You are Not My Friend, But I Miss You
When two friends—a sock monkey and a plush toy dog—get into an argument during playtime, Monkey gets his feelings hurt and proclaims, “You are not my friend!” But when he takes his ball to find someone new to play with, he quickly learns that maybe he hasn’t been a very good friend, either. Bestselling author/illustrator Daniel Kirk uses bold and humorous illustrations to convey the important message that sharing and other acts of friendship are two-way streets.
Reviews of You Are Not My Friend, But I Miss You
Review from Publishers Weekly
Kirk’s frequent use of bold, large-scale drawing captures Monkey’s equally outsize temperament, while the emphatic, minimal text is subtly poignant and supremely performable.
Review from Kirkus Reviews
Kirk’s skillfully paced mix of vignettes, close-ups and long shots guide readers smoothly through this emotional odyssey.
Review from School Library Journal
Here, Kirk explores playground politics through the thoughts and feelings of an expressive sock monkey. Monkey and his best friend have a falling out when Dog takes his red ball and runs off. When Dog won’t share, Monkey grabs the toy away from him and declares, “YOU cannot play with it anymore!” His moment of triumph is fleeting, however. Assailed by memories of all he has shared with Dog, poor Monkey tries to deal with his conflicting emotions. When his efforts to find a new friend fail, Monkey realizes that perhaps he hasn’t been a great friend to Dog, either. Monkey approaches the blue and white pup and asks, “Will you come and play with me?” On the last page, the pals happily begin a game of catch. The digitized pen-and-ink illustrations add depth and texture to the story. The series of gracefully crafted spreads eloquently portrays the ups and downs of Monkey’s emotional journey. Young readers will identify with the plush, huggable characters and sympathize with Monkey as he struggles to sort out his feelings. Pair this compelling story of friendship and the importance of sharing with Randall de Sève’s Peanut & Fifi Have a Ball (Dial, 2013).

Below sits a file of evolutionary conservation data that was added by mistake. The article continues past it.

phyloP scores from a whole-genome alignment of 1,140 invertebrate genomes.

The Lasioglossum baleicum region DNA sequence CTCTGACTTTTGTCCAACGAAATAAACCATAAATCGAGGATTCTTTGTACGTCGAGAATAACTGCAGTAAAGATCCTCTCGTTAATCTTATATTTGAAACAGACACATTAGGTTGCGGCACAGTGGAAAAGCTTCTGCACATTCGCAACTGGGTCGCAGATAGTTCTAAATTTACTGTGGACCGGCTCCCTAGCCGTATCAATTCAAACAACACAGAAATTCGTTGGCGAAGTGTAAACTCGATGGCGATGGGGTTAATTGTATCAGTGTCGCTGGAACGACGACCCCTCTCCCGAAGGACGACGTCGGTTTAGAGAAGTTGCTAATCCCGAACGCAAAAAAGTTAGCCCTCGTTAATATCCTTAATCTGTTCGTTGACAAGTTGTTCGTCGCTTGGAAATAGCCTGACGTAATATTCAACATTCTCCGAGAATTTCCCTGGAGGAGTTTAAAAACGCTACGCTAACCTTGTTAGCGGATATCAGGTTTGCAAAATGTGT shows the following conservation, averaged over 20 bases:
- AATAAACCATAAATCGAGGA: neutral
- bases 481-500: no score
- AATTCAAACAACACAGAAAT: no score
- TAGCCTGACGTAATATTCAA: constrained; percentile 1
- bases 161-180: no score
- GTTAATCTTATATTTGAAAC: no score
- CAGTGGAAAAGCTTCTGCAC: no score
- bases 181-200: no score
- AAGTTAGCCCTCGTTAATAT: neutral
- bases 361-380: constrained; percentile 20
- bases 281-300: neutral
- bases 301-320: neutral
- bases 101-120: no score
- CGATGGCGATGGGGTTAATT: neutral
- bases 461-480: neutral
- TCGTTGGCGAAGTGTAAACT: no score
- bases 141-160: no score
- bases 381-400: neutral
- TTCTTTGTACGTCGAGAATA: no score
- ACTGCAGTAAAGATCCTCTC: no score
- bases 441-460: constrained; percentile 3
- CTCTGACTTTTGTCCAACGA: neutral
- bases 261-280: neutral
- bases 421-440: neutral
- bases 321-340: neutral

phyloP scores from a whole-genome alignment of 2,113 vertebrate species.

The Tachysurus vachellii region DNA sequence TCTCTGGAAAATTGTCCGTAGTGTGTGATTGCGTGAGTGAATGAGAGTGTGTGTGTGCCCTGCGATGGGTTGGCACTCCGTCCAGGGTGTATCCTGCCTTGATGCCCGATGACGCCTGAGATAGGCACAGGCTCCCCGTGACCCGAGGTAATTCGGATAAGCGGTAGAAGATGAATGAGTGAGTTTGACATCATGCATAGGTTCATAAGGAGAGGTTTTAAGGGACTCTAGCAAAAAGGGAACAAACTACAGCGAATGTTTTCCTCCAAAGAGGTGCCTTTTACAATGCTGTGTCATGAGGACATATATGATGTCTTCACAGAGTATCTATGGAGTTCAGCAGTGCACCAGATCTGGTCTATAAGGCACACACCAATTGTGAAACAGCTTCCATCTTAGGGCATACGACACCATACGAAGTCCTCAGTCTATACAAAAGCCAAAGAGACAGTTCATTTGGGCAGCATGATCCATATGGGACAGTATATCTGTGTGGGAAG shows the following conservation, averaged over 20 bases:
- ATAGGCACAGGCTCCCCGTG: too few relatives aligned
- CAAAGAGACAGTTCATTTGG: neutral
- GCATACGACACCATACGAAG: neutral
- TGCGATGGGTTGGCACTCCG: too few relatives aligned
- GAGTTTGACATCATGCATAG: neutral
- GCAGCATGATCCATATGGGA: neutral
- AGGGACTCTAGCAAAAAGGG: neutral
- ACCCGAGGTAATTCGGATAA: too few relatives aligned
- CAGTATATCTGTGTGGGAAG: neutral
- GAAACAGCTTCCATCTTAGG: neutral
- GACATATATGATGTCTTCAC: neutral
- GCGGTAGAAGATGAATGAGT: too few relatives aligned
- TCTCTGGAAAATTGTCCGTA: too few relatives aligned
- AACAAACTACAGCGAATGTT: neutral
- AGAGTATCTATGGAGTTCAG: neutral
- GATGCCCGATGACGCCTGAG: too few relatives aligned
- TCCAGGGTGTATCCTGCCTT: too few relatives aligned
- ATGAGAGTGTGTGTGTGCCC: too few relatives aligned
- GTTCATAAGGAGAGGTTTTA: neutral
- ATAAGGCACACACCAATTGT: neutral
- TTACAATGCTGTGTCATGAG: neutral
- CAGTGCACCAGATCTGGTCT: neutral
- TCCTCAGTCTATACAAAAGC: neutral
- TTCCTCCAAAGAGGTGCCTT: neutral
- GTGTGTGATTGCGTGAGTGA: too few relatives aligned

Review from Booklist
…children will relate to Monkey’s epiphany that it takes two to share.
Daniel Kirk speaks about You Are Not My Friend, But I Miss You
I have long been interested in writing a book where the main character has feelings and points of view that to us, the reader, are clearly wrong.
I spent a long time thinking about what kind of character I’d make for this book…would it be a little girl? A cat? A dog? A monster? I did a lot of rough sketches to see if anything jumped out at me as being just right. Then I remembered when I was little, one of my favorite toys was a stuffed monkey. I did some research on toy monkeys. When I saw a picture of a sock monkey, I knew he had to be in my story. I picked a little blue and white dog for Sock Monkey’s friend, and together they make a cute pair.
I made the art for this book by starting with pen and ink drawings, scanning them into my computer, and then adding colors and textures in Photoshop. I played around a lot with what textures my characters would have…at first they looked a bit coarse, like tree bark, but it was hard to imagine they’d be very nice to touch. In the end I tried to make my characters look like real stuffed animals, knit from a soft, squishy material. So that even if Sock Monkey is feeling angry, you still want to give him a hug!
Things to think about and do after you have read You Are Not My Friend, But I Miss You
Sock Monkey doesn’t want anybody to touch his ball. Do you have a special toy or possession that you guard jealously, and won’t let anybody touch? Why is that object so special?
Have you ever had a friend who did something that made you mad, or let you down? Did you ever let a friend down? How did that make you feel? Were you able to make up and be friends again?
Try writing an “I’m sorry” letter to someone. If there’s anybody out there you owe an apology to, try telling them in a letter. Even if you choose not to send it, it will help to see your thoughts and feelings in writing.
Practice being generous with people. If you can share, or give somebody something they want or need, consider giving it to them. It doesn’t have to be a big thing, but little kindnesses every day will make you, and the world, a better place. Sharing is fun!
Make up your own character who won’t share. Maybe it could be a dog who jealously guards his bone, or a Unicorn that won’t let anyone near her box of rainbow sparkles. Or a kid with two cupcakes for lunch, who wants to eat them both and not share with anyone else. Imagine that this character has made his or her friends mad, by being greedy and selfish. What could happen to make the situation better? What would make it worse? Is it okay not to share sometimes? Why?